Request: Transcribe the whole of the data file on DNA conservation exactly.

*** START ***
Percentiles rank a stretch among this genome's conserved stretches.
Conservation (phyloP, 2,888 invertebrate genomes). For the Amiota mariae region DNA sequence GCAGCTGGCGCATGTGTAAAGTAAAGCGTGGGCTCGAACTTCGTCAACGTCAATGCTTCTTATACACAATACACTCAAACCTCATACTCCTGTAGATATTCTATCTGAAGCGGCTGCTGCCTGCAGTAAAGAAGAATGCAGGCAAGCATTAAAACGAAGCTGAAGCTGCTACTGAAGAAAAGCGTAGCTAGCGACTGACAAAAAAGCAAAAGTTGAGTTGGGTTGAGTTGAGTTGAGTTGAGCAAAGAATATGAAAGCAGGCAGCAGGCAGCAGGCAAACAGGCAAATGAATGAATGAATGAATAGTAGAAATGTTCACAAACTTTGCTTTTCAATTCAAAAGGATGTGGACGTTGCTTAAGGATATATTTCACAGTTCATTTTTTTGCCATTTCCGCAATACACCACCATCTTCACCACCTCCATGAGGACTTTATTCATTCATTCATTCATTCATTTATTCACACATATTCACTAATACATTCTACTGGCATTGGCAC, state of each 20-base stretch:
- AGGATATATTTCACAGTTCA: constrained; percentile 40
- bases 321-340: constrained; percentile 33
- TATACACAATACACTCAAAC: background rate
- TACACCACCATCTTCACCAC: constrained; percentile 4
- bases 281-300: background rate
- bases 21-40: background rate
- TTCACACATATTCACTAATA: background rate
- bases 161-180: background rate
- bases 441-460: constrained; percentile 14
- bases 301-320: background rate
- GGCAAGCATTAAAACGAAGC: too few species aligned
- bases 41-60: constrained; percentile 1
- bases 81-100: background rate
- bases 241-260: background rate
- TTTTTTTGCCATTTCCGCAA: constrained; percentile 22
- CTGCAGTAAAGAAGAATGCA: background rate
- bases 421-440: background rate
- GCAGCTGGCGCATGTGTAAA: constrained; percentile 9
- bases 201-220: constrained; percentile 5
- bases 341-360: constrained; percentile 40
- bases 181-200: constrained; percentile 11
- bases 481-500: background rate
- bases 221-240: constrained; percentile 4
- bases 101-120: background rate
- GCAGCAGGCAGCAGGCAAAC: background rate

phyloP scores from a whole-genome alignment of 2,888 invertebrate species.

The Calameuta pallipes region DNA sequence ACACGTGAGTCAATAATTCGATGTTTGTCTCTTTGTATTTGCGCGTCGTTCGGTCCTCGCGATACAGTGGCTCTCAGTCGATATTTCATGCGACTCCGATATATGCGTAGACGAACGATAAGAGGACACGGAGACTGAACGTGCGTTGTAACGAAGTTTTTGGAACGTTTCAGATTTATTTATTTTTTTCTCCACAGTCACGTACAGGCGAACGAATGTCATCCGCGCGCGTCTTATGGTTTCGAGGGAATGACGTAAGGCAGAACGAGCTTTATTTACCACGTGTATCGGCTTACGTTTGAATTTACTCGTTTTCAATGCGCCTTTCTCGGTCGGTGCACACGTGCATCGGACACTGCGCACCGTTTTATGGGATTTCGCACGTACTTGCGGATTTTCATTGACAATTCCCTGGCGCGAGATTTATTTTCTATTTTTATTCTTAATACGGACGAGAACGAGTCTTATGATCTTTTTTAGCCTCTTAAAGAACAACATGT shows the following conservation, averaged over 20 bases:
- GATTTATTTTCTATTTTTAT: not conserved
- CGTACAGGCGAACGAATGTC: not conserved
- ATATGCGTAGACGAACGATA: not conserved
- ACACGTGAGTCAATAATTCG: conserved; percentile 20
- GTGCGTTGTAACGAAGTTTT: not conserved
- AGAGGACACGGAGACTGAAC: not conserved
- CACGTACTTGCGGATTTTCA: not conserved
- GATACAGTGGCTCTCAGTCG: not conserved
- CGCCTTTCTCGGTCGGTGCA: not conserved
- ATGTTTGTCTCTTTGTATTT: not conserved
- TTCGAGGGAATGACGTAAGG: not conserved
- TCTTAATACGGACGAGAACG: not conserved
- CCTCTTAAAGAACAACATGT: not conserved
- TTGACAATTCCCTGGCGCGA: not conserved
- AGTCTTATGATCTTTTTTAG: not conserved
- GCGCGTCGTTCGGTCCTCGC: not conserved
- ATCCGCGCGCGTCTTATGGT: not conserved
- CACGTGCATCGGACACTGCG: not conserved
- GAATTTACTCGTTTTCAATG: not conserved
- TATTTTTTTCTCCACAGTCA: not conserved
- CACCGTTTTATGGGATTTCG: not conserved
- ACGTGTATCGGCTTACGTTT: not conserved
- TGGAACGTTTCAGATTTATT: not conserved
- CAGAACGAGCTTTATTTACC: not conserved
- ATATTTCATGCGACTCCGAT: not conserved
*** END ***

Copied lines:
Percentiles rank a stretch among this genome's conserved stretches.
Conservation (phyloP, 2,888 invertebrate genomes). For the Amiota mariae region DNA sequence GCAGCTGGCGCATGTGTAAAGTAAAGCGTGGGCTCGAACTTCGTCAACGTCAATGCTTCTTATACACAATACACTCAAACCTCATACTCCTGTAGATATTCTATCTGAAGCGGCTGCTGCCTGCAGTAAAGAAGAATGCAGGCAAGCATTAAAACGAAGCTGAAGCTGCTACTGAAGAAAAGCGTAGCTAGCGACTGACAAAAAAGCAAAAGTTGAGTTGGGTTGAGTTGAGTTGAGTTGAGCAAAGAATATGAAAGCAGGCAGCAGGCAGCAGGCAAACAGGCAAATGAATGAATGAATGAATAGTAGAAATGTTCACAAACTTTGCTTTTCAATTCAAAAGGATGTGGACGTTGCTTAAGGATATATTTCACAGTTCATTTTTTTGCCATTTCCGCAATACACCACCATCTTCACCACCTCCATGAGGACTTTATTCATTCATTCATTCATTCATTTATTCACACATATTCACTAATACATTCTACTGGCATTGGCAC, state of each 20-base stretch:
- AGGATATATTTCACAGTTCA: constrained; percentile 40
- bases 321-340: constrained; percentile 33
- TATACACAATACACTCAAAC: background rate
- TACACCACCATCTTCACCAC: constrained; percentile 4
- bases 281-300: background rate
- bases 21-40: background rate
- TTCACACATATTCACTAATA: background rate
- bases 161-180: background rate
- bases 441-460: constrained; percentile 14
- bases 301-320: background rate
- GGCAAGCATTAAAACGAAGC: too few species aligned
- bases 41-60: constrained; percentile 1
- bases 81-100: background rate
- bases 241-260: background rate
- TTTTTTTGCCATTTCCGCAA: constrained; percentile 22
- CTGCAGTAAAGAAGAATGCA: background rate
- bases 421-440: background rate
- GCAGCTGGCGCATGTGTAAA: constrained; percentile 9
- bases 201-220: constrained; percentile 5
- bases 341-360: constrained; percentile 40
- bases 181-200: constrained; percentile 11
- bases 481-500: background rate
- bases 221-240: constrained; percentile 4
- bases 101-120: background rate
- GCAGCAGGCAGCAGGCAAAC: background rate

phyloP scores from a whole-genome alignment of 2,888 invertebrate species.

The Calameuta pallipes region DNA sequence ACACGTGAGTCAATAATTCGATGTTTGTCTCTTTGTATTTGCGCGTCGTTCGGTCCTCGCGATACAGTGGCTCTCAGTCGATATTTCATGCGACTCCGATATATGCGTAGACGAACGATAAGAGGACACGGAGACTGAACGTGCGTTGTAACGAAGTTTTTGGAACGTTTCAGATTTATTTATTTTTTTCTCCACAGTCACGTACAGGCGAACGAATGTCATCCGCGCGCGTCTTATGGTTTCGAGGGAATGACGTAAGGCAGAACGAGCTTTATTTACCACGTGTATCGGCTTACGTTTGAATTTACTCGTTTTCAATGCGCCTTTCTCGGTCGGTGCACACGTGCATCGGACACTGCGCACCGTTTTATGGGATTTCGCACGTACTTGCGGATTTTCATTGACAATTCCCTGGCGCGAGATTTATTTTCTATTTTTATTCTTAATACGGACGAGAACGAGTCTTATGATCTTTTTTAGCCTCTTAAAGAACAACATGT shows the following conservation, averaged over 20 bases:
- GATTTATTTTCTATTTTTAT: not conserved
- CGTACAGGCGAACGAATGTC: not conserved
- ATATGCGTAGACGAACGATA: not conserved
- ACACGTGAGTCAATAATTCG: conserved; percentile 20
- GTGCGTTGTAACGAAGTTTT: not conserved
- AGAGGACACGGAGACTGAAC: not conserved
- CACGTACTTGCGGATTTTCA: not conserved
- GATACAGTGGCTCTCAGTCG: not conserved
- CGCCTTTCTCGGTCGGTGCA: not conserved
- ATGTTTGTCTCTTTGTATTT: not conserved
- TTCGAGGGAATGACGTAAGG: not conserved
- TCTTAATACGGACGAGAACG: not conserved
- CCTCTTAAAGAACAACATGT: not conserved
- TTGACAATTCCCTGGCGCGA: not conserved
- AGTCTTATGATCTTTTTTAG: not conserved
- GCGCGTCGTTCGGTCCTCGC: not conserved
- ATCCGCGCGCGTCTTATGGT: not conserved
- CACGTGCATCGGACACTGCG: not conserved
- GAATTTACTCGTTTTCAATG: not conserved
- TATTTTTTTCTCCACAGTCA: not conserved
- CACCGTTTTATGGGATTTCG: not conserved
- ACGTGTATCGGCTTACGTTT: not conserved
- TGGAACGTTTCAGATTTATT: not conserved
- CAGAACGAGCTTTATTTACC: not conserved
- ATATTTCATGCGACTCCGAT: not conserved